Ecuador’s highest court declares Decree 751 unconstitutional, would have allowed oil drilling in protected area for isolated peoples

In a reprieve for indigenous peoples living in isolation inside Ecuador’s Yasuní National Park, the country’s highest court declared Executive Order 751 unconstitutional, permanently banning drilling in the buffer zone. In a 6-1 vote, the court rejected Executive Order 751 issued by former President Lenin Moreno in 2019. The executive order authorized drilling in the buffer zone that surrounds a protected area of ​​”prohibited zone” (Zona Intangible Tagaeri-Taromenane – ZITT) inside the Yasuní National Park created for the Tagaeri-Taromenane nomads, two indigenous peoples living in isolation.

Today’s decision is a setback for the oil industry, which has already built a road to the edge of the buffer zone. The ruling emphasizes that the consent of Ecuador’s last isolated indigenous peoples cannot be obtained without violating their right to live in voluntary isolation, and therefore drilling cannot take place here.

Amazon Watch’s Director of Climate and Energy, Kevin Koenig, issued the following statement regarding the Court’s decision:

“Today’s decision by the Constitutional Court of Ecuador is a major victory for indigenous peoples and an important step in protecting some of the most ecologically fragile and culturally sensitive places in the Amazon. It is also a reminder to oil companies and investors that expanding oil extraction in the Ecuadorian Amazon is risky and fraught with potential legal liability.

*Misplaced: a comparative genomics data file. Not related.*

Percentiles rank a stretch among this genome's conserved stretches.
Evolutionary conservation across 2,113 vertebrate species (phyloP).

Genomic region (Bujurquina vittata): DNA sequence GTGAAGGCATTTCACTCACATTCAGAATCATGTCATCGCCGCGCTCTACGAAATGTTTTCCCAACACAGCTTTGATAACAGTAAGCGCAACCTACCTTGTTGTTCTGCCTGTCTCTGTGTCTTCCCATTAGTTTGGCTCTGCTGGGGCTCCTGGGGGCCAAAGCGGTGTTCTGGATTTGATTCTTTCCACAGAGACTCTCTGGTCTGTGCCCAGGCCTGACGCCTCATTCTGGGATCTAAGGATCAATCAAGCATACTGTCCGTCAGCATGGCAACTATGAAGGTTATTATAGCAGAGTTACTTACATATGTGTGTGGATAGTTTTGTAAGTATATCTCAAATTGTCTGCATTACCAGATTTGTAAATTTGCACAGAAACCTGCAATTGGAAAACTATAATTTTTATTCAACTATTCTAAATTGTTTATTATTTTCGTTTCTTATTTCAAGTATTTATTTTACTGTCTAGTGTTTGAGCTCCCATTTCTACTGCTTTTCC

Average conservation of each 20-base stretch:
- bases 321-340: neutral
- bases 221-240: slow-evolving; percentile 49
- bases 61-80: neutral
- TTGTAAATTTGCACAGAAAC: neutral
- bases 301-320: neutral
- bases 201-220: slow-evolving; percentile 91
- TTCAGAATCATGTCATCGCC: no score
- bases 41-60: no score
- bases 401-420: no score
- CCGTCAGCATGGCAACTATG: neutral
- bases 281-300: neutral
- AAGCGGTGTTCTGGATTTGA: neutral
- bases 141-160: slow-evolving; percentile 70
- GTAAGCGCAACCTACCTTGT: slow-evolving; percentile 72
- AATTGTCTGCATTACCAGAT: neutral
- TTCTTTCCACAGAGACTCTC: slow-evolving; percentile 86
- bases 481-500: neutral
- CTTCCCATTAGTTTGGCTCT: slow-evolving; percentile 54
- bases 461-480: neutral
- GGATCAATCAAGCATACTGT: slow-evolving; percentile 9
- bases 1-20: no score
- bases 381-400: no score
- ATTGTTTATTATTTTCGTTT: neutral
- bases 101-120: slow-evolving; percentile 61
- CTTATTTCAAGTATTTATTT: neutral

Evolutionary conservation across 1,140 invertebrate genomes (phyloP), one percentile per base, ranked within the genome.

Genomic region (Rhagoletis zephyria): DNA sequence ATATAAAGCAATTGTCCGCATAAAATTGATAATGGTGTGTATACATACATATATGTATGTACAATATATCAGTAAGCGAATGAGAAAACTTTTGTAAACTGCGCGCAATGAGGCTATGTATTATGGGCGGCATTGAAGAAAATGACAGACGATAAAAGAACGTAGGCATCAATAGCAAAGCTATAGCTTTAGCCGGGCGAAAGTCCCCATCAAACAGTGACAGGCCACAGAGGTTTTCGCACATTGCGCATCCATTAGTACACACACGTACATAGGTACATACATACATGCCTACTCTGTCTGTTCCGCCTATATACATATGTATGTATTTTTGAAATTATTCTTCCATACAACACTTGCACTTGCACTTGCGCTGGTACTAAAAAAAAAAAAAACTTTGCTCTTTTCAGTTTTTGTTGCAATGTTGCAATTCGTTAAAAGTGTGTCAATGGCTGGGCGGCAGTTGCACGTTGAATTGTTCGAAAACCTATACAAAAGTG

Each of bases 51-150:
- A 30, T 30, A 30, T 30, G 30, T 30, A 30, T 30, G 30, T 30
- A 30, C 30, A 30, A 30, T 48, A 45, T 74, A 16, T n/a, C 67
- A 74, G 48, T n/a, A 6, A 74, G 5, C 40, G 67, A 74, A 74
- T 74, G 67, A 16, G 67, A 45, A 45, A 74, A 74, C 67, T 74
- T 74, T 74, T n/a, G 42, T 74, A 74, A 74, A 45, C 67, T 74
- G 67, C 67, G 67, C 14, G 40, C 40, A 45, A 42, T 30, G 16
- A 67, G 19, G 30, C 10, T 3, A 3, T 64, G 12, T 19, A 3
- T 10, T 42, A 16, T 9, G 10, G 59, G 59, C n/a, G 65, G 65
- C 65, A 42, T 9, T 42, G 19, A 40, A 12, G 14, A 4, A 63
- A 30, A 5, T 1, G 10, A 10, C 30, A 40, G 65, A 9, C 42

“Any drilling in Yasuní National Park is an existential threat to peoples living in isolation, who have deforestation and destruction on their doorstep. But today’s decision could very well protect the Tagaeri and the Taromenane ethnocide.

“Today’s decision, however, does not preclude drilling in other areas of Yasuní National Park – a UNESCO World Biosphere Reserve and widely regarded as one of the most biodiverse places around. Eight oil concessions straddle the park and plans are underway to drill more than 600 wells in the Ishpingo, Tambococha Tiputini fields, known as Block 43.”

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The decision comes amid a major oil spill that has blackened rainforest and rivers with crude. President Guillermo Lasso has pledged to double oil production, much of which would come from wells inside Yasuni. Prior to today’s decision, wells were planned inside the buffer zone that surrounds the protected area, and a new road connecting the wells is 300 meters away.

The decree stems from a 2018 referendum in which voters expressed support for the expansion of the protected area. But in a betrayal of voters, Moreno redrew the boundaries, which increased its size but gave the go-ahead for drilling. Much of today’s decision was based on procedural issues rather than the threat the drilling poses to Tagaeri-Taromenane. But Ecuador’s constitution provides specific protections for the two peoples, which were taken into account in today’s decision. Article 57 states:

“The territories of peoples living in voluntary isolation are irreducible and immaterial ancestral property and any form of extractive activity is prohibited there. The State must adopt measures to guarantee their lives, uphold the right to self-determination and the will to remain in isolation, and ensure respect for their rights. The violation of these rights will constitute a crime of ethnocide, which will be qualified as such by law.

Recent research by Stand.earth and Amazon Watch revealed that California is the number one destination for crude from Ecuador.

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